(((hugs))) to you Alison

  12. What an unsettling experience. I had something similar when I saw someone get run over by a truck. You just can't stop it from entering your head. It consumes your thoughts for a while and you just have to talk it out and seek the comfort of the "normal".
    Thanks for sharing. I had been wondering if you were okay.

  13. Darling Alison,
    I wonder if you know how much your beautiful words comfort, inspire, brighten and uplift so many. Reading your posts for more than a year now, I feel you to be another of my fabulous girlfriends that I am so thankful for.
    I am so sorry my friend that you had to be witness to something so sad. I am so sorry for the lady who passed, and for the family who lost her.
    You touched my heart today, as always.

  14. It is just a breath that separates us… alive, alive… alive still… now dead. We manage best when we forget, but we manage richer when we remember, I think. I understand and send you a big hug. We don't expect to confront mortality alongside the beans and bacon, do we. Love you, sweet sister. G.

  15. Yes, these sorts of experiences do tend to prompt a lot of existential questions, and while not everyone subscribes to this view, I do think the cliche of everything happens for a reason is valid. Going further in your thinking about how that incident may be connected to things in your own current experience may help to find some peace about the whole unsettling matter. Such dramatic moments are often the greatest opportunity for understanding our lives and ourselves better, and that understanding can be very comforting in itself.

  16. Alison you are a real woman with real feelings ad that is why i love to read your blog. Gosh I could feel that I was there iwth you. I wanted to hold your hand and squeeze it tight. Poor you for coping with that alone in the middle of all those people.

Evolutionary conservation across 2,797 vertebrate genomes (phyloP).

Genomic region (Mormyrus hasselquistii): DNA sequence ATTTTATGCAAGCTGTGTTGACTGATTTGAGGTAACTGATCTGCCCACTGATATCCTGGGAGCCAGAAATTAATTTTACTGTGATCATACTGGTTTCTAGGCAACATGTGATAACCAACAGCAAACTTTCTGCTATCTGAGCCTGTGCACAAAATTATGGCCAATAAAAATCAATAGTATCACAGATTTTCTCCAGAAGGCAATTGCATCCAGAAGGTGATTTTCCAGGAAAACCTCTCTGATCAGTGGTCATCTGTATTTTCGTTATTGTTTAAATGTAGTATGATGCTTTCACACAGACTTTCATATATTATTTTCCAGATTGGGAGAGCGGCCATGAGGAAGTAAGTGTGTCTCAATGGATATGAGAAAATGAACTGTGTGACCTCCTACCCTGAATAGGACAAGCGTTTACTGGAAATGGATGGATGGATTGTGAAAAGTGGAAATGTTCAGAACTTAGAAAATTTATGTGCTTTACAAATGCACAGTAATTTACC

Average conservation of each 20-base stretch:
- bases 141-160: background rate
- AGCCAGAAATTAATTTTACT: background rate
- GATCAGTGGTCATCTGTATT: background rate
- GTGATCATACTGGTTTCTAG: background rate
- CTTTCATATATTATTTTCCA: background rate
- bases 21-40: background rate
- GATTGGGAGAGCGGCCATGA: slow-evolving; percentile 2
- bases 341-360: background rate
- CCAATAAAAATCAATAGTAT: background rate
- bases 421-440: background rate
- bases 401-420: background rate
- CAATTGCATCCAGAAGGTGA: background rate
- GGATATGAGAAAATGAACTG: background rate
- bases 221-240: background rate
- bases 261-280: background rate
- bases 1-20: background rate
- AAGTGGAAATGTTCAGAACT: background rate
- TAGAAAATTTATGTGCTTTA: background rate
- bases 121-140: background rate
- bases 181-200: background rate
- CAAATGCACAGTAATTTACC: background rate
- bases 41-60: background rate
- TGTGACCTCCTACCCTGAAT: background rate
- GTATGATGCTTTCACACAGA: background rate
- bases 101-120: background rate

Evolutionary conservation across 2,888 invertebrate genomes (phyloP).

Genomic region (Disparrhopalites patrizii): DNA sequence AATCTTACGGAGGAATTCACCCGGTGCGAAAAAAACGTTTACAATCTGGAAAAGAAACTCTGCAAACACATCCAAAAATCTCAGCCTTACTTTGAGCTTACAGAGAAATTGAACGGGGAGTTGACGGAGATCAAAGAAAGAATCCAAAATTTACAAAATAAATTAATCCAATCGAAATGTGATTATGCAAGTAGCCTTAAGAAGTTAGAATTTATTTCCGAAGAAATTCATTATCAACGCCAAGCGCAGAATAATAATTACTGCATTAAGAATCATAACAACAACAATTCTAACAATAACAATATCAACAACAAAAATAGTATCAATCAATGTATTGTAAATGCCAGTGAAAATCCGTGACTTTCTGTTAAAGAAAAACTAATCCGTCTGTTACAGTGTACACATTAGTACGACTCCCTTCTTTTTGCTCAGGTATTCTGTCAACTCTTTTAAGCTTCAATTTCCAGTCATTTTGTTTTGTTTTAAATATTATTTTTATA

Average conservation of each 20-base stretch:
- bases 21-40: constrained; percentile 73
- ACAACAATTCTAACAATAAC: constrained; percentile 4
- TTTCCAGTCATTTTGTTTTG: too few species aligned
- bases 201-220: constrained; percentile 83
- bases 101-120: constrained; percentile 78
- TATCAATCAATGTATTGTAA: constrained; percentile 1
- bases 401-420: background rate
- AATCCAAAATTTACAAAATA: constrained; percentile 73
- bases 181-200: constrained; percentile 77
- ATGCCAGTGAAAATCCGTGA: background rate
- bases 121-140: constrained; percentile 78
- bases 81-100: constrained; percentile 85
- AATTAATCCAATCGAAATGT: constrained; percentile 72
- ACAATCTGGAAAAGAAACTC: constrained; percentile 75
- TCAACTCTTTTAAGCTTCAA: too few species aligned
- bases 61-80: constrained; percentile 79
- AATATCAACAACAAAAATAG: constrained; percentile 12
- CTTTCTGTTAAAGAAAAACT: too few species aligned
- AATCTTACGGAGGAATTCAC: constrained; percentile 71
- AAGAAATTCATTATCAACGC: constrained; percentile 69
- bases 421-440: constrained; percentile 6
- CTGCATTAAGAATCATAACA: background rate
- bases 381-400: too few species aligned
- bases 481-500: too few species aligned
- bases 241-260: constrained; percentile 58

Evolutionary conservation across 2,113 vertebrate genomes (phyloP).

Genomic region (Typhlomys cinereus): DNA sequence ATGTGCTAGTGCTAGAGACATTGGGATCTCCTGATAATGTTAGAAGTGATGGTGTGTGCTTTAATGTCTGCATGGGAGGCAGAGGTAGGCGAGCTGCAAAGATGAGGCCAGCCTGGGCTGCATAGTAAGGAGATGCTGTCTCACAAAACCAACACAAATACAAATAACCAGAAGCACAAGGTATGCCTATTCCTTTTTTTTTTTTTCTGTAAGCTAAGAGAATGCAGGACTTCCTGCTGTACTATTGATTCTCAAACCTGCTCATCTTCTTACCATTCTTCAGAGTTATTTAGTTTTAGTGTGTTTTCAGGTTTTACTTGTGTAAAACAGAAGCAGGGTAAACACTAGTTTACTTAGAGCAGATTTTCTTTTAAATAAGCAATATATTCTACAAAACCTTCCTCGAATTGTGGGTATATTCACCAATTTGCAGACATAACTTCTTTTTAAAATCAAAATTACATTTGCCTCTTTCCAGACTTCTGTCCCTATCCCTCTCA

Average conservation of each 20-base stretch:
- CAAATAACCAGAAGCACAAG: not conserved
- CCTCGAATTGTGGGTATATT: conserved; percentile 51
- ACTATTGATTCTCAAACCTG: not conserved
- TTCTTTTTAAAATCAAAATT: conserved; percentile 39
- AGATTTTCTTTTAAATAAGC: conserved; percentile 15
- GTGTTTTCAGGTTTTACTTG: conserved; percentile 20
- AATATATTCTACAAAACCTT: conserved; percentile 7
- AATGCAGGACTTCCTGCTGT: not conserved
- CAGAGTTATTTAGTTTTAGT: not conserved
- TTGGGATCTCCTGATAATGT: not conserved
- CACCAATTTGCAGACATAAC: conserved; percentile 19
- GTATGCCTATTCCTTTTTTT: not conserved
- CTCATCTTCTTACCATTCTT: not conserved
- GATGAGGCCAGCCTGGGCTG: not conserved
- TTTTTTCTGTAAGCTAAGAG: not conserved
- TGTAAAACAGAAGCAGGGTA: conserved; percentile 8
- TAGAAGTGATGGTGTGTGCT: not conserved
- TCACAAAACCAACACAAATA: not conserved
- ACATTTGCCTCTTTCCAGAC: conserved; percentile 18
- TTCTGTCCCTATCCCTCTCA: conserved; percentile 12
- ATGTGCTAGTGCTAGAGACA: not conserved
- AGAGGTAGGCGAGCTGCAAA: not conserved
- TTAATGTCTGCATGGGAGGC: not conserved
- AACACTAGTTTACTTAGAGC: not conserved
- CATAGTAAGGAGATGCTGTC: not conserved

I understand that this blog lets you get off your chest your true feelings cos I feel them too.
    Keep letting all your cyber sisters up to date because we are all there with you. I have missed your more frequent posts however I appreciate just how hard it is as a single Mum.
    Have fun.Live life, laugh often , love much.
    Hugs Janey xxxxxxxxxxxxxxxxxxxx

  17. Reading this entry into your blog reminds me of my own similar experience. I was riding the bus home one night many years ago and while stopped in the traffic I looked down into the car next to me, which happened to be an ambulance. From the angle I was looking I could see through the privacy blinds at what was going on inside. It was two paramedics giving a very old man c.p.r., and it was magnetising to glimpse into, by sheer accidental positioning of the bus, the final (perhaps) moments of a strangers life. It was so confronting to me and so removed from me at the same time. I think about that old man and those few seconds in the traffic I spent with him often and I wonder if that will be me someday. I just realised I have never told anyone that story before….maybe it frightens me too much.

  18. I am a nurses aide in a nursing home in the states. I like my job but its very demanding and tough. I have held the hands of the dying. I am the first person to notice death, the one that cleans the body before a last minute visit from the family or before the undertaker comes to get the body. Things like finding the person's favorite sweater becomes a big deal and an issue of pride in my line of work. You don't want the families last memory to be unpleasant and even if nobody looks at that person until the funeral you can't bear to send them away without some dignity. It's not an unusual thing to feel- I think its human to want to put that woman's shoe back on. We have dignity in life and death is just another side of it.

Leave a Reply

Your email address will not be published. Required fields are marked *